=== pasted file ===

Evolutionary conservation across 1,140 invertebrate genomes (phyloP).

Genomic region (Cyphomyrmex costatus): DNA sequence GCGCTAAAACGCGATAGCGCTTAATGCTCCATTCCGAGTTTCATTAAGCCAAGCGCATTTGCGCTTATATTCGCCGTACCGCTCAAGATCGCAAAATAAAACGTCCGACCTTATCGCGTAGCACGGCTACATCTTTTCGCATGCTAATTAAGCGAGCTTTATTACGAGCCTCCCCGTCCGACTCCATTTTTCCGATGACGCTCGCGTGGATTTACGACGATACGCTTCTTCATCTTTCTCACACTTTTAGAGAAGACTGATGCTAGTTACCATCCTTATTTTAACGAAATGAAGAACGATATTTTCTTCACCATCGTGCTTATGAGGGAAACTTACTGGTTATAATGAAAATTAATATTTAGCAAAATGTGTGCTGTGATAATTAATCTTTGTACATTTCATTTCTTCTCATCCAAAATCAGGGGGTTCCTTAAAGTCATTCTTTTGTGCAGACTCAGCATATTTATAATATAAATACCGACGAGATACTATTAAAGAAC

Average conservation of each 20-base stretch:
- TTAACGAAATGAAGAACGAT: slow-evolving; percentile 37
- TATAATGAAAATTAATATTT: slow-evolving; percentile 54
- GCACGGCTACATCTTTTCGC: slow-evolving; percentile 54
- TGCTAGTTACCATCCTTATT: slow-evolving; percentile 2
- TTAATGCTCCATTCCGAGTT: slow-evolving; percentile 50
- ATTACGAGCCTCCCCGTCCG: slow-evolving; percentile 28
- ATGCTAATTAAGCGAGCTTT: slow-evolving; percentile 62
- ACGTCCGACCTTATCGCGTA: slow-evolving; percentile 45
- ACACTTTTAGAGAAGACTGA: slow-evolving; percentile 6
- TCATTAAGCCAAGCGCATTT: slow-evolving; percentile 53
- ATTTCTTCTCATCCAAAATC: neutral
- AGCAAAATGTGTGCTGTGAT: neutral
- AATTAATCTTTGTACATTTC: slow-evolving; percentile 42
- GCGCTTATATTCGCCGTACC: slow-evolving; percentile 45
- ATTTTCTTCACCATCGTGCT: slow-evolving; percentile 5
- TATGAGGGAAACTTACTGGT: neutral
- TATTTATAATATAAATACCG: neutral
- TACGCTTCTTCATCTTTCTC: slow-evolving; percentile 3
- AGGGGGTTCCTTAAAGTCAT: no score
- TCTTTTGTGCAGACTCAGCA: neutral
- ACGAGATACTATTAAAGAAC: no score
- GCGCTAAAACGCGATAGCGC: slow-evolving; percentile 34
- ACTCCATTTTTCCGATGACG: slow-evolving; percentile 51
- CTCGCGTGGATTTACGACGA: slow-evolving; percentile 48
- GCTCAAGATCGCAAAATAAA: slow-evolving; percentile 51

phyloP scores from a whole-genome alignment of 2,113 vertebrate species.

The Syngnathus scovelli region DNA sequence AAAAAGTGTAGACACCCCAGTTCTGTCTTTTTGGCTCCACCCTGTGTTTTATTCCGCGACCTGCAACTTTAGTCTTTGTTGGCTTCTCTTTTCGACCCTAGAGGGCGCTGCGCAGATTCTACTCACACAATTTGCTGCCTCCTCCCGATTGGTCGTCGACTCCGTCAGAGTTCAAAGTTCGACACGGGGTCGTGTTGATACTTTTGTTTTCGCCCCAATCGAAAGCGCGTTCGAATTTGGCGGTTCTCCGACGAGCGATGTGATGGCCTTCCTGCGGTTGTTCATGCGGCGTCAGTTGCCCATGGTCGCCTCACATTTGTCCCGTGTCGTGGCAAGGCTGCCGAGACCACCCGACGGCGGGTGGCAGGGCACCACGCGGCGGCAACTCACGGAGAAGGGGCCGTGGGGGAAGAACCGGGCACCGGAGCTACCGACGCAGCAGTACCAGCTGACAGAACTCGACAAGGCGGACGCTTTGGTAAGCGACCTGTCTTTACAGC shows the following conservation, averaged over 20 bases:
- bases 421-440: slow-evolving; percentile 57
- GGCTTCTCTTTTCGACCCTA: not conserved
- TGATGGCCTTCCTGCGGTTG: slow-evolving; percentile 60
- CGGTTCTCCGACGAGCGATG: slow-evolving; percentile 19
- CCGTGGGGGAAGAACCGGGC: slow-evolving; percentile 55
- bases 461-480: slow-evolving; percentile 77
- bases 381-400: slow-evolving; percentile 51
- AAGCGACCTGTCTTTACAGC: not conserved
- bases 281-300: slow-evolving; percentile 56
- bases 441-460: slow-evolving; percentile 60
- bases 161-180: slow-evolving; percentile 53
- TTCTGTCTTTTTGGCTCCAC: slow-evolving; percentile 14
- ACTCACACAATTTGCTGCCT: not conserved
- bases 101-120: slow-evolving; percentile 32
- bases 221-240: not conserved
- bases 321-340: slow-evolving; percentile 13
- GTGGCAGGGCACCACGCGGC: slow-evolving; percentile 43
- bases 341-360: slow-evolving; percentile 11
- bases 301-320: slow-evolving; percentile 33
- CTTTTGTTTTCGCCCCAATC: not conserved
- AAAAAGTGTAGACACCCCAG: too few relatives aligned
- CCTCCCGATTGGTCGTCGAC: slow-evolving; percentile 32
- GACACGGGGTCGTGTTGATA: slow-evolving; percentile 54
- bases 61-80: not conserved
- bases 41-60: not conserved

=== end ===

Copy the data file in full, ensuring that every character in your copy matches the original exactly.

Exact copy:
Evolutionary conservation across 1,140 invertebrate genomes (phyloP).

Genomic region (Cyphomyrmex costatus): DNA sequence GCGCTAAAACGCGATAGCGCTTAATGCTCCATTCCGAGTTTCATTAAGCCAAGCGCATTTGCGCTTATATTCGCCGTACCGCTCAAGATCGCAAAATAAAACGTCCGACCTTATCGCGTAGCACGGCTACATCTTTTCGCATGCTAATTAAGCGAGCTTTATTACGAGCCTCCCCGTCCGACTCCATTTTTCCGATGACGCTCGCGTGGATTTACGACGATACGCTTCTTCATCTTTCTCACACTTTTAGAGAAGACTGATGCTAGTTACCATCCTTATTTTAACGAAATGAAGAACGATATTTTCTTCACCATCGTGCTTATGAGGGAAACTTACTGGTTATAATGAAAATTAATATTTAGCAAAATGTGTGCTGTGATAATTAATCTTTGTACATTTCATTTCTTCTCATCCAAAATCAGGGGGTTCCTTAAAGTCATTCTTTTGTGCAGACTCAGCATATTTATAATATAAATACCGACGAGATACTATTAAAGAAC

Average conservation of each 20-base stretch:
- TTAACGAAATGAAGAACGAT: slow-evolving; percentile 37
- TATAATGAAAATTAATATTT: slow-evolving; percentile 54
- GCACGGCTACATCTTTTCGC: slow-evolving; percentile 54
- TGCTAGTTACCATCCTTATT: slow-evolving; percentile 2
- TTAATGCTCCATTCCGAGTT: slow-evolving; percentile 50
- ATTACGAGCCTCCCCGTCCG: slow-evolving; percentile 28
- ATGCTAATTAAGCGAGCTTT: slow-evolving; percentile 62
- ACGTCCGACCTTATCGCGTA: slow-evolving; percentile 45
- ACACTTTTAGAGAAGACTGA: slow-evolving; percentile 6
- TCATTAAGCCAAGCGCATTT: slow-evolving; percentile 53
- ATTTCTTCTCATCCAAAATC: neutral
- AGCAAAATGTGTGCTGTGAT: neutral
- AATTAATCTTTGTACATTTC: slow-evolving; percentile 42
- GCGCTTATATTCGCCGTACC: slow-evolving; percentile 45
- ATTTTCTTCACCATCGTGCT: slow-evolving; percentile 5
- TATGAGGGAAACTTACTGGT: neutral
- TATTTATAATATAAATACCG: neutral
- TACGCTTCTTCATCTTTCTC: slow-evolving; percentile 3
- AGGGGGTTCCTTAAAGTCAT: no score
- TCTTTTGTGCAGACTCAGCA: neutral
- ACGAGATACTATTAAAGAAC: no score
- GCGCTAAAACGCGATAGCGC: slow-evolving; percentile 34
- ACTCCATTTTTCCGATGACG: slow-evolving; percentile 51
- CTCGCGTGGATTTACGACGA: slow-evolving; percentile 48
- GCTCAAGATCGCAAAATAAA: slow-evolving; percentile 51

phyloP scores from a whole-genome alignment of 2,113 vertebrate species.

The Syngnathus scovelli region DNA sequence AAAAAGTGTAGACACCCCAGTTCTGTCTTTTTGGCTCCACCCTGTGTTTTATTCCGCGACCTGCAACTTTAGTCTTTGTTGGCTTCTCTTTTCGACCCTAGAGGGCGCTGCGCAGATTCTACTCACACAATTTGCTGCCTCCTCCCGATTGGTCGTCGACTCCGTCAGAGTTCAAAGTTCGACACGGGGTCGTGTTGATACTTTTGTTTTCGCCCCAATCGAAAGCGCGTTCGAATTTGGCGGTTCTCCGACGAGCGATGTGATGGCCTTCCTGCGGTTGTTCATGCGGCGTCAGTTGCCCATGGTCGCCTCACATTTGTCCCGTGTCGTGGCAAGGCTGCCGAGACCACCCGACGGCGGGTGGCAGGGCACCACGCGGCGGCAACTCACGGAGAAGGGGCCGTGGGGGAAGAACCGGGCACCGGAGCTACCGACGCAGCAGTACCAGCTGACAGAACTCGACAAGGCGGACGCTTTGGTAAGCGACCTGTCTTTACAGC shows the following conservation, averaged over 20 bases:
- bases 421-440: slow-evolving; percentile 57
- GGCTTCTCTTTTCGACCCTA: not conserved
- TGATGGCCTTCCTGCGGTTG: slow-evolving; percentile 60
- CGGTTCTCCGACGAGCGATG: slow-evolving; percentile 19
- CCGTGGGGGAAGAACCGGGC: slow-evolving; percentile 55
- bases 461-480: slow-evolving; percentile 77
- bases 381-400: slow-evolving; percentile 51
- AAGCGACCTGTCTTTACAGC: not conserved
- bases 281-300: slow-evolving; percentile 56
- bases 441-460: slow-evolving; percentile 60
- bases 161-180: slow-evolving; percentile 53
- TTCTGTCTTTTTGGCTCCAC: slow-evolving; percentile 14
- ACTCACACAATTTGCTGCCT: not conserved
- bases 101-120: slow-evolving; percentile 32
- bases 221-240: not conserved
- bases 321-340: slow-evolving; percentile 13
- GTGGCAGGGCACCACGCGGC: slow-evolving; percentile 43
- bases 341-360: slow-evolving; percentile 11
- bases 301-320: slow-evolving; percentile 33
- CTTTTGTTTTCGCCCCAATC: not conserved
- AAAAAGTGTAGACACCCCAG: too few relatives aligned
- CCTCCCGATTGGTCGTCGAC: slow-evolving; percentile 32
- GACACGGGGTCGTGTTGATA: slow-evolving; percentile 54
- bases 61-80: not conserved
- bases 41-60: not conserved